Afraid that Private First Class Lynddie England may be hanging out by the booths waiting to ask me for a light, or even worse a dance, I gingerly plonked myself down on one of the couches. Sipping on my cold can of beer, I took some time to ponder some of life's imponderables. Didn't these sailors know that the HIV infection rate among Ethiopian prostitutes is estimated at 30 percent? My guide book warned me, so why didn't theirs? Maybe they did know and didn't care, or maybe they didn't know and really would care if they did. Looking around that bar, packed with young men who do brave and unspeakable things for honourable reasons, bargaining with young women, who do brave and unspeakable things for honourable reasons, it was hard to decide which would be more tragic.

Having such dark thoughts as your drinking partner always lends itself to depressingly long, alcohol soaked nights. In Djibouti's bars that outcome is all the more likely. You see there is something about the bars in Djibouti City that makes it that much easier to forget about the promises and commitments you made in the outside world, to forget about the risks and the assaults on yours, and other's dignity.

It's easy to forget about all stuff inside these places because that's what these places are all about, forgetting. If for a second you can prove to yourself that you haven't been were you have been, haven't seen what you have seen, haven't done what you have done, and aren't going back to where you are going back to then this bar, this drink, this woman have served their time humoured purpose. That's what these bars were all about in Saigon in the 1960's and that's what they are all about in Djibouti in 2005. The bars haven't changed, and the horrible reason for their existence hasn't changed either.

Sitting in that bar, watching these sailors who have seen so much, but act like they know so little, I found myself wondering if it's possible they have changed since those dangerous days in Saigon. Even as they stumble outside, drunk, satisfied, forgotten, they seem to have a core of seriousness, a steely purpose in their stumbling gait that reeks of a man, or a boy, on a mission. Did conscripted soldiers plucked from the poverty of the Bronx or Detroit Michigan have that core in Vietnam? They didn't seem to in Dear Hunter.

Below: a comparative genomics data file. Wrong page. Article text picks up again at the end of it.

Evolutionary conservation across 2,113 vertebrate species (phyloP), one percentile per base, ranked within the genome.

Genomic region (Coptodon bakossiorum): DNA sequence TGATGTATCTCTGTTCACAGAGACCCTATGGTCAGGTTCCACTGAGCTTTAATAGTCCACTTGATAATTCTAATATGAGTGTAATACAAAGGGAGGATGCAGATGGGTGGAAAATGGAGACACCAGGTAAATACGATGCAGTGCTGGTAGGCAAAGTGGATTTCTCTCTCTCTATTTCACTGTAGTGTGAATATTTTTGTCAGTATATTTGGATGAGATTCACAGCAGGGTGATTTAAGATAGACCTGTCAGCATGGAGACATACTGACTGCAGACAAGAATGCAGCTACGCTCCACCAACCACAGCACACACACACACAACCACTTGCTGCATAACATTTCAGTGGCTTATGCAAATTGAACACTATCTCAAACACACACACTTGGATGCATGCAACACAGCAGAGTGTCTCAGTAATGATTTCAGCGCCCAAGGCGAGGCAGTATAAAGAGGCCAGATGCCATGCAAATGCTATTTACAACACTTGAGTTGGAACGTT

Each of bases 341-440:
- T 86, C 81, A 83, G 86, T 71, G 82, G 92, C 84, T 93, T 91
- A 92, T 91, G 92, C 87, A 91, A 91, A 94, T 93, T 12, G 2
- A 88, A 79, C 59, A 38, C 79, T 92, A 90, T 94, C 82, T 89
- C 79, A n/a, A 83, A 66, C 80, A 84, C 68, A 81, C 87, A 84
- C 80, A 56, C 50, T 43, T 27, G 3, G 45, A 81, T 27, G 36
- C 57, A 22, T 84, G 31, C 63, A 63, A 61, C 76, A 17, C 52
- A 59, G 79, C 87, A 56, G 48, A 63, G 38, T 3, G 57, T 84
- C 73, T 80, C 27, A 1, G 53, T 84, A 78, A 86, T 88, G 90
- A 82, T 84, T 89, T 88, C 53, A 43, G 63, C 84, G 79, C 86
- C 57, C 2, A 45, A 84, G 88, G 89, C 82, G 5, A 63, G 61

As the night drags on, Heineken after Heineken, the dance floor slowly fills with more drunk and stumbling soldiers who have obviously agreed to buy their new found girlfriend a drink. The rap music blaring across the dance floor is so loud and so angry it is obviously a key ingredient in the amnesia conspiracy that lie at the heart of all these places. But despite all the volume, and all the violent "pop a cap in your ass" lyrics the sailors slow dance with their partners, gently shuffling their feet from side to side, head sadly resting on a sadly offered shoulder.

As I sat their watching those guys dance, clinging to their girls as if they were afraid letting them go would mean they would be pulled away to some cold and lonely place, never to feel the warm embrace of a woman again, one line from that great Eagles song released a few years after the end of the Vietnam War, Hotel California, kept on looping through my head;

...How they dance in the courtyard 
Sweet summer sweat 
Some dance to remember 
Some dance to forget....

Lachlan Harris has worked as a lawyer, journalist and political adviser. This article first appeared on The Backbench. All Rights Reserved The Backbench 2005.